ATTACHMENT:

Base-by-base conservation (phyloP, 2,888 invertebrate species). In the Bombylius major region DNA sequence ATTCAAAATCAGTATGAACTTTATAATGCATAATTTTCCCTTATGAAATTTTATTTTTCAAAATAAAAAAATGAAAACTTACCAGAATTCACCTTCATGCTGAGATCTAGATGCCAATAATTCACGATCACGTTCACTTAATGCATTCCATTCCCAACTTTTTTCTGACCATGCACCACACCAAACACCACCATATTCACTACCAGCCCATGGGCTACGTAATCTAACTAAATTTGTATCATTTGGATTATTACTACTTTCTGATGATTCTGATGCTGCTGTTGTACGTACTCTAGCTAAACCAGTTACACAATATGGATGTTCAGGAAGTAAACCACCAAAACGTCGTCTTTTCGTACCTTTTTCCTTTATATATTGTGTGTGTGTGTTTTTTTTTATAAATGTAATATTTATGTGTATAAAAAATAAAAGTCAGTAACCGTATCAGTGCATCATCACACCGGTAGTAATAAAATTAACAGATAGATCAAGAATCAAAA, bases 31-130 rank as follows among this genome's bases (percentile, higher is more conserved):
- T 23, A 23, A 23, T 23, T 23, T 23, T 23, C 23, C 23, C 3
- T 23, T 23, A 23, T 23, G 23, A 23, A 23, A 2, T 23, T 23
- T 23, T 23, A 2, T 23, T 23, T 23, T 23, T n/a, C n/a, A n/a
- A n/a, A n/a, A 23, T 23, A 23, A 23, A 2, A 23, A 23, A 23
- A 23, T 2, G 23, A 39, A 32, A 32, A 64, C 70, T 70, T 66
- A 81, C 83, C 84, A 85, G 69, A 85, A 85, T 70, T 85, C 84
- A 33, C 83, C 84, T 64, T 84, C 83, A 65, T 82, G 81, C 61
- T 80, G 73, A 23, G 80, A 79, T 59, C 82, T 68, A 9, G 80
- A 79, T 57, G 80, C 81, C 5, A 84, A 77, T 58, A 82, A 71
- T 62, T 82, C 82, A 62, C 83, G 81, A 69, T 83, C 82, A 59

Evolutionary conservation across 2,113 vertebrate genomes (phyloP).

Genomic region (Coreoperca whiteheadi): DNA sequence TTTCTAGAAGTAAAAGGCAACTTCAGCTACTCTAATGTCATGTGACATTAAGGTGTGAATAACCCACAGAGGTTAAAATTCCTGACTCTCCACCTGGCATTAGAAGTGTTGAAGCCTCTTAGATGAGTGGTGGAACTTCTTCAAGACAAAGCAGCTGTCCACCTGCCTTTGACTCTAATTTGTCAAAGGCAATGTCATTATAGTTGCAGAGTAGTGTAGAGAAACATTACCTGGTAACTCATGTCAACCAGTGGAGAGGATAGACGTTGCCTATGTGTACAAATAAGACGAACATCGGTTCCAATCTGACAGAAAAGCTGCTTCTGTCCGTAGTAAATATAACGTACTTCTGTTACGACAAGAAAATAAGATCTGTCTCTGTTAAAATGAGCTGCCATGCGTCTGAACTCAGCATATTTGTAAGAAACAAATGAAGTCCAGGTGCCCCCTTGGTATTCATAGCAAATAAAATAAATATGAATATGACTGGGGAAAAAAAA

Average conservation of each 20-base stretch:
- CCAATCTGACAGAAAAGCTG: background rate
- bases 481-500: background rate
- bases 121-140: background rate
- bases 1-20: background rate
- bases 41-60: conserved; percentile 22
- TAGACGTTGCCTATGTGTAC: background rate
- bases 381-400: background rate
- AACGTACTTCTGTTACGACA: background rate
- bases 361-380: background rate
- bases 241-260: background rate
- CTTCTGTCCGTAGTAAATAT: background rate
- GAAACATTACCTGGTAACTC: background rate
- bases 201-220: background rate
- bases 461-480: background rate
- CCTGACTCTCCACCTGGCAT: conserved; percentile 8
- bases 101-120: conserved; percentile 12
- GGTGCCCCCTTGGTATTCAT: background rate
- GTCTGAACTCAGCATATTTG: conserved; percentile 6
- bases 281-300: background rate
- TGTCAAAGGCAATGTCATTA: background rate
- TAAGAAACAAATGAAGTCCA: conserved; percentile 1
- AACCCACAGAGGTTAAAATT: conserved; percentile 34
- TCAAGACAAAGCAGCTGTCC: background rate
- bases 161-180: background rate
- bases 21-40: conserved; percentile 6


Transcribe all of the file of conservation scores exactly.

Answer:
Base-by-base conservation (phyloP, 2,888 invertebrate species). In the Bombylius major region DNA sequence ATTCAAAATCAGTATGAACTTTATAATGCATAATTTTCCCTTATGAAATTTTATTTTTCAAAATAAAAAAATGAAAACTTACCAGAATTCACCTTCATGCTGAGATCTAGATGCCAATAATTCACGATCACGTTCACTTAATGCATTCCATTCCCAACTTTTTTCTGACCATGCACCACACCAAACACCACCATATTCACTACCAGCCCATGGGCTACGTAATCTAACTAAATTTGTATCATTTGGATTATTACTACTTTCTGATGATTCTGATGCTGCTGTTGTACGTACTCTAGCTAAACCAGTTACACAATATGGATGTTCAGGAAGTAAACCACCAAAACGTCGTCTTTTCGTACCTTTTTCCTTTATATATTGTGTGTGTGTGTTTTTTTTTATAAATGTAATATTTATGTGTATAAAAAATAAAAGTCAGTAACCGTATCAGTGCATCATCACACCGGTAGTAATAAAATTAACAGATAGATCAAGAATCAAAA, bases 31-130 rank as follows among this genome's bases (percentile, higher is more conserved):
- T 23, A 23, A 23, T 23, T 23, T 23, T 23, C 23, C 23, C 3
- T 23, T 23, A 23, T 23, G 23, A 23, A 23, A 2, T 23, T 23
- T 23, T 23, A 2, T 23, T 23, T 23, T 23, T n/a, C n/a, A n/a
- A n/a, A n/a, A 23, T 23, A 23, A 23, A 2, A 23, A 23, A 23
- A 23, T 2, G 23, A 39, A 32, A 32, A 64, C 70, T 70, T 66
- A 81, C 83, C 84, A 85, G 69, A 85, A 85, T 70, T 85, C 84
- A 33, C 83, C 84, T 64, T 84, C 83, A 65, T 82, G 81, C 61
- T 80, G 73, A 23, G 80, A 79, T 59, C 82, T 68, A 9, G 80
- A 79, T 57, G 80, C 81, C 5, A 84, A 77, T 58, A 82, A 71
- T 62, T 82, C 82, A 62, C 83, G 81, A 69, T 83, C 82, A 59

Evolutionary conservation across 2,113 vertebrate genomes (phyloP).

Genomic region (Coreoperca whiteheadi): DNA sequence TTTCTAGAAGTAAAAGGCAACTTCAGCTACTCTAATGTCATGTGACATTAAGGTGTGAATAACCCACAGAGGTTAAAATTCCTGACTCTCCACCTGGCATTAGAAGTGTTGAAGCCTCTTAGATGAGTGGTGGAACTTCTTCAAGACAAAGCAGCTGTCCACCTGCCTTTGACTCTAATTTGTCAAAGGCAATGTCATTATAGTTGCAGAGTAGTGTAGAGAAACATTACCTGGTAACTCATGTCAACCAGTGGAGAGGATAGACGTTGCCTATGTGTACAAATAAGACGAACATCGGTTCCAATCTGACAGAAAAGCTGCTTCTGTCCGTAGTAAATATAACGTACTTCTGTTACGACAAGAAAATAAGATCTGTCTCTGTTAAAATGAGCTGCCATGCGTCTGAACTCAGCATATTTGTAAGAAACAAATGAAGTCCAGGTGCCCCCTTGGTATTCATAGCAAATAAAATAAATATGAATATGACTGGGGAAAAAAAA

Average conservation of each 20-base stretch:
- CCAATCTGACAGAAAAGCTG: background rate
- bases 481-500: background rate
- bases 121-140: background rate
- bases 1-20: background rate
- bases 41-60: conserved; percentile 22
- TAGACGTTGCCTATGTGTAC: background rate
- bases 381-400: background rate
- AACGTACTTCTGTTACGACA: background rate
- bases 361-380: background rate
- bases 241-260: background rate
- CTTCTGTCCGTAGTAAATAT: background rate
- GAAACATTACCTGGTAACTC: background rate
- bases 201-220: background rate
- bases 461-480: background rate
- CCTGACTCTCCACCTGGCAT: conserved; percentile 8
- bases 101-120: conserved; percentile 12
- GGTGCCCCCTTGGTATTCAT: background rate
- GTCTGAACTCAGCATATTTG: conserved; percentile 6
- bases 281-300: background rate
- TGTCAAAGGCAATGTCATTA: background rate
- TAAGAAACAAATGAAGTCCA: conserved; percentile 1
- AACCCACAGAGGTTAAAATT: conserved; percentile 34
- TCAAGACAAAGCAGCTGTCC: background rate
- bases 161-180: background rate
- bases 21-40: conserved; percentile 6